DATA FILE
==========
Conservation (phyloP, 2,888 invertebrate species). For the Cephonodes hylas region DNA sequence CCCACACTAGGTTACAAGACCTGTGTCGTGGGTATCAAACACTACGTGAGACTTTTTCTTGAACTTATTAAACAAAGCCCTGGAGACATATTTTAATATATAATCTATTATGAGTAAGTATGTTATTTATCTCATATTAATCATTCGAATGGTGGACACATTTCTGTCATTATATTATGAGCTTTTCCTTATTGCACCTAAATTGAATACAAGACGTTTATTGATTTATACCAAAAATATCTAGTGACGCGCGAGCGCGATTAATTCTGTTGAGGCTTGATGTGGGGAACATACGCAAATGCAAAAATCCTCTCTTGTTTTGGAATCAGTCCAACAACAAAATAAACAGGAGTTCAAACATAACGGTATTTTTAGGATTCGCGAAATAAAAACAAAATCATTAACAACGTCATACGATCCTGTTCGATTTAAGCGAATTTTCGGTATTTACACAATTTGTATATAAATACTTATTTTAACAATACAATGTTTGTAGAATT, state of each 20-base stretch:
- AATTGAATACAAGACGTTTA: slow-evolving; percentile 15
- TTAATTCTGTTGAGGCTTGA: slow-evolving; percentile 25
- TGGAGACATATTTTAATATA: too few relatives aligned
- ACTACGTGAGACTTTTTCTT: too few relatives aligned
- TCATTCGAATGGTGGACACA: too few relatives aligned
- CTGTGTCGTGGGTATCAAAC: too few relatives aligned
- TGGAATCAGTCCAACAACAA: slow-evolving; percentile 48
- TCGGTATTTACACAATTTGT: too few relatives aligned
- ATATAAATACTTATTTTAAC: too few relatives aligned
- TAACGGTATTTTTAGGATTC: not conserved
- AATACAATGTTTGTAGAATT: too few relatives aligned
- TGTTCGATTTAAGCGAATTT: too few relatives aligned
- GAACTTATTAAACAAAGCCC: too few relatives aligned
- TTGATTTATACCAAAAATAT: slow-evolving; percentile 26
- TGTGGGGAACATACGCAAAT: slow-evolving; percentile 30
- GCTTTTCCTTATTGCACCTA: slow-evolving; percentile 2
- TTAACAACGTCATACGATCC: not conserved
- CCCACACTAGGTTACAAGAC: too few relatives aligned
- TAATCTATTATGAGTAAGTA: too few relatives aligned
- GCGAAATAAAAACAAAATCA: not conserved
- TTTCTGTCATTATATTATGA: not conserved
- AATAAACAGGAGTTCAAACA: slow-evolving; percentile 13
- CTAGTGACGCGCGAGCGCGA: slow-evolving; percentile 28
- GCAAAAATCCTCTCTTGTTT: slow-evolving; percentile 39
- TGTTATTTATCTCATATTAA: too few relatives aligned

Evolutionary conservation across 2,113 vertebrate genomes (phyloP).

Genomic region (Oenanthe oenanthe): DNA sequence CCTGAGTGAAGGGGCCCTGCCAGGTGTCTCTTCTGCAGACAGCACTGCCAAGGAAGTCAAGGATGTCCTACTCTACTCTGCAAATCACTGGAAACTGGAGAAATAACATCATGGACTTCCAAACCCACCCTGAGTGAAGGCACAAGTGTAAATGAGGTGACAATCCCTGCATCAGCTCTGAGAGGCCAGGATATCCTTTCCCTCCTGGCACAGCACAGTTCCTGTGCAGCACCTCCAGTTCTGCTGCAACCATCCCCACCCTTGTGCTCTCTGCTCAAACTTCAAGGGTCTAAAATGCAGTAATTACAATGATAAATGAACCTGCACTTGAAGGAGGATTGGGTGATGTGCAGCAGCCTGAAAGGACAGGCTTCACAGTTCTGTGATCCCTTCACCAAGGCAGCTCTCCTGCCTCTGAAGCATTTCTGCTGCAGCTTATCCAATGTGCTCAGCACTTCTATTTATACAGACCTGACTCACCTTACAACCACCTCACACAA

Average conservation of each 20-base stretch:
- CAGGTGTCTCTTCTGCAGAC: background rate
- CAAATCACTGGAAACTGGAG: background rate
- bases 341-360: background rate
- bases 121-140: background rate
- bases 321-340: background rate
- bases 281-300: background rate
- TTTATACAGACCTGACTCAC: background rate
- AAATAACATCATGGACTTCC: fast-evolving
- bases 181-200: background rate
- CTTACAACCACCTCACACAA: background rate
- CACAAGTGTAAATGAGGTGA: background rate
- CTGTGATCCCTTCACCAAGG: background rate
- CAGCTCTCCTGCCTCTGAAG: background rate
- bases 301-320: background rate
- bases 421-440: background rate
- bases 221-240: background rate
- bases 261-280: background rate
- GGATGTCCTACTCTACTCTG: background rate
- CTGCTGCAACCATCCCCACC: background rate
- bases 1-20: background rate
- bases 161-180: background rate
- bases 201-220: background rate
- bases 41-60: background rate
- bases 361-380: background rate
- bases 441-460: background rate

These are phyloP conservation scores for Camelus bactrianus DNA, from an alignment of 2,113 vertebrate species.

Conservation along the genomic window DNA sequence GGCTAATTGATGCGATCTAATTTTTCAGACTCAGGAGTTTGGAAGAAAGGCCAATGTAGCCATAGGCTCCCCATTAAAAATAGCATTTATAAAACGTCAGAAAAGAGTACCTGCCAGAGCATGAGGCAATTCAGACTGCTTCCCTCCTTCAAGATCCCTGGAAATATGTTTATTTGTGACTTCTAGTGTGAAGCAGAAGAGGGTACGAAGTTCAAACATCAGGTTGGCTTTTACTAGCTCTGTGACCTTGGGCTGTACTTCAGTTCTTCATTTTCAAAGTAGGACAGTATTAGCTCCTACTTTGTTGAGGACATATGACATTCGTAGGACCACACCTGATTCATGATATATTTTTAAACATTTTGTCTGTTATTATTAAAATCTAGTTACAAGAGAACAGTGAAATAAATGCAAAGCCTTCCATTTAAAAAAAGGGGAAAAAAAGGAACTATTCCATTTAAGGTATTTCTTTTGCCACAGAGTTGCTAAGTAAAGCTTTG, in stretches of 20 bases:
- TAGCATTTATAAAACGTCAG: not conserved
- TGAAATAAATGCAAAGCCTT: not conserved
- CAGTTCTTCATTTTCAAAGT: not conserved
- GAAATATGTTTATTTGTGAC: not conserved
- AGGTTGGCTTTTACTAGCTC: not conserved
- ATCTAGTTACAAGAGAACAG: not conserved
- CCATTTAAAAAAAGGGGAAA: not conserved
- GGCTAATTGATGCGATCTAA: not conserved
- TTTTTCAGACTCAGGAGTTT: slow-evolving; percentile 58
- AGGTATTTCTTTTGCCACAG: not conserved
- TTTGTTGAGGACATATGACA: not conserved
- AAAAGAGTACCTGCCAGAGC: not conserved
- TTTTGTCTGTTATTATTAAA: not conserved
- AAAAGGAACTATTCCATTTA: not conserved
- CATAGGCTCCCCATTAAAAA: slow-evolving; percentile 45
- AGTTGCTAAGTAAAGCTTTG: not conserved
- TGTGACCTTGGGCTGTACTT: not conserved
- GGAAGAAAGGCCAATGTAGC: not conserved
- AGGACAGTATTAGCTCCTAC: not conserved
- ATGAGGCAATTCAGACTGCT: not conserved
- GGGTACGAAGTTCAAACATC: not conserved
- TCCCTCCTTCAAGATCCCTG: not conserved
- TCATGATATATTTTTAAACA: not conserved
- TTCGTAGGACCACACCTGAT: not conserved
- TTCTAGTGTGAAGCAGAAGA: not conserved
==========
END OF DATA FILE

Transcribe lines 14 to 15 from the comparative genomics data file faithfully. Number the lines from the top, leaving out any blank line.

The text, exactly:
- GAACTTATTAAACAAAGCCC: too few relatives aligned
- TTGATTTATACCAAAAATAT: slow-evolving; percentile 26